• The key difference between the US and France (and other Latin countries) is that France is not a country of common law but a country of Roman law : the judge decides according to the (written) law. The jurisprudence plays a role in the evolution of the law but no significant role in the judgment itself. As an image, it is often said that an Anglo-saxon courts judges a crime when a French court judges a man.

  • Judges are never elected : they are public servants (magistrats du Siège) and their independence is guaranteed by the Constitution ; their career is managed by an independent body, the Conseil Supérieur de la Magistrature) which ensures their independence. The is a popular jury only for the criminal court.

  • The prosecutors (procureurs) are not independent : they represent the State and report to the Minister of Justice. They are civil servants and belong to a different body (magistrats du Parquet).

  • When the case arrives in court, the investigation is supposed to be finished so that the court can decide on the culpability and the level of the penalty if found guilty. According to the case, the investigation is carried out by the police or by a "juge d'instruction", a magistrate with full power to investigate, with the help of police forces.

  • There are two separate categories of jurisdictions : judiciary and administrative (the latter is when the State or public authorities are involved). Above the courts, there is an appeal court and above it a last resort court (Cour de Cassation for Judiciary courts and Conseil d'Etat for Administrative courts).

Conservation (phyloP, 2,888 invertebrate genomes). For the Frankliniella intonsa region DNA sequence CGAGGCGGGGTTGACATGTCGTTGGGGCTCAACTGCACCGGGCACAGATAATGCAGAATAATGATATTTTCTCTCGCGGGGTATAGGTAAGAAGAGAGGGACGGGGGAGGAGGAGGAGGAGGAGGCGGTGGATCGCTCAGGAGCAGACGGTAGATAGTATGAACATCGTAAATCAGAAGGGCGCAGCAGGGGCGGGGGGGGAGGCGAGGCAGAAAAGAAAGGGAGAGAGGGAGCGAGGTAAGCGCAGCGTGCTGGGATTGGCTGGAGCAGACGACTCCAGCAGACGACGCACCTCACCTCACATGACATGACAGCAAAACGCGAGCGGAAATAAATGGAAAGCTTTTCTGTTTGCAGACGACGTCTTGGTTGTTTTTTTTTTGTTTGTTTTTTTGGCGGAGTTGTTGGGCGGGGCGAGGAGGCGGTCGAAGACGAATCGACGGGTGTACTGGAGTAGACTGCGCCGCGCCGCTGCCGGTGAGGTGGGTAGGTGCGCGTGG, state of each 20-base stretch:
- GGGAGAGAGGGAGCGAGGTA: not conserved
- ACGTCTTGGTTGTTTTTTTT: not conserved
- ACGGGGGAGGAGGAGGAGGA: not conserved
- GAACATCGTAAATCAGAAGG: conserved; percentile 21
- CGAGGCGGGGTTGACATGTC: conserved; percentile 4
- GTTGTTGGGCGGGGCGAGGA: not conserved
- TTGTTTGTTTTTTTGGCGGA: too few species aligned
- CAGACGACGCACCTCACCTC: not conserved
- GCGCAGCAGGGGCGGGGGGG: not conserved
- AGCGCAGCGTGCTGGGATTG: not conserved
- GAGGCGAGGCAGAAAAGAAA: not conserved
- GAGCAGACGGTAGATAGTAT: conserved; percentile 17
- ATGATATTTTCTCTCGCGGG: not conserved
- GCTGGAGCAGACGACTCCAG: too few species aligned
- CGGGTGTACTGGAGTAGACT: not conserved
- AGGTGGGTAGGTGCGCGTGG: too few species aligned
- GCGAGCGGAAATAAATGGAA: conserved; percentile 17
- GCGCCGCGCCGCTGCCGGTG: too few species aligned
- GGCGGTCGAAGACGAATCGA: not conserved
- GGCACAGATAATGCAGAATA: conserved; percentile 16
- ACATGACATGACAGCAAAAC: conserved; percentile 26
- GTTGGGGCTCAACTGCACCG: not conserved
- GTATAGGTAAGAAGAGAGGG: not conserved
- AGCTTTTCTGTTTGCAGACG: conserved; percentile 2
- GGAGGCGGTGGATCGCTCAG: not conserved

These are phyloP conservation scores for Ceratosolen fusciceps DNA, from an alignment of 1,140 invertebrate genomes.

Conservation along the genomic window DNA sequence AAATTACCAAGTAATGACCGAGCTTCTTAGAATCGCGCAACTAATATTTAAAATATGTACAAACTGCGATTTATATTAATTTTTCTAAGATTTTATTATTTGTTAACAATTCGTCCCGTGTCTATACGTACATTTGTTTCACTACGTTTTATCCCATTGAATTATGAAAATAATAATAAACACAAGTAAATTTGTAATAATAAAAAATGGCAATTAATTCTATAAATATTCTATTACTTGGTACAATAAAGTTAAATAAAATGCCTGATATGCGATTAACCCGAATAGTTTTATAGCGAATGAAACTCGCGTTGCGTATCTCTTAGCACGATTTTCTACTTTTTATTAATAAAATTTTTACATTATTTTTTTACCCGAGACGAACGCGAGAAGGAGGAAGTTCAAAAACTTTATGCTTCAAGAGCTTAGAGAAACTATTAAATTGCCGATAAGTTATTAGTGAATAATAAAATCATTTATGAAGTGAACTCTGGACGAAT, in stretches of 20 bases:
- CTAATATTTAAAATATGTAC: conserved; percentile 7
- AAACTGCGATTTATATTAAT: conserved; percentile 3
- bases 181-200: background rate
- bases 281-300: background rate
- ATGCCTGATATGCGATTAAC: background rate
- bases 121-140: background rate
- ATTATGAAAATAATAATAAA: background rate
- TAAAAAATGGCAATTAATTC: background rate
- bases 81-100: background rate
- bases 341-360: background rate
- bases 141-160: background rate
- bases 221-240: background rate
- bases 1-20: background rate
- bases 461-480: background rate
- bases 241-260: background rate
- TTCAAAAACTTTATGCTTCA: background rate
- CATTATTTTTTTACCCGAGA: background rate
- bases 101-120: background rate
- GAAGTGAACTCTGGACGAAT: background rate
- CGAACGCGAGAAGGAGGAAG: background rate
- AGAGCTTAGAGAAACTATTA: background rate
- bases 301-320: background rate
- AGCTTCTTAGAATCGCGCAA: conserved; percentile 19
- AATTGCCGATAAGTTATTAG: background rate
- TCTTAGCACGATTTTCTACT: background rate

To related pages : more about French society(#1), religion(#2), women in French society (#3), French profiles(#4), French attitudes, French values,French issues, etc...

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Harriet Welty Rochefort writes articles and books about France and the French. Order her books:

  • "Joie de Vivre", Secrets of Wining, Dining and Romancing like the French, St.Martin's Press, New York, 2012
  • "French Toast, An American in Paris Celebrates The Maddening Mysteries of the French", St.Martin's Press, New York, 1999
  • "French Fried, The Culinary Capers of An American in Paris", St.Martin's Press, New York, 2001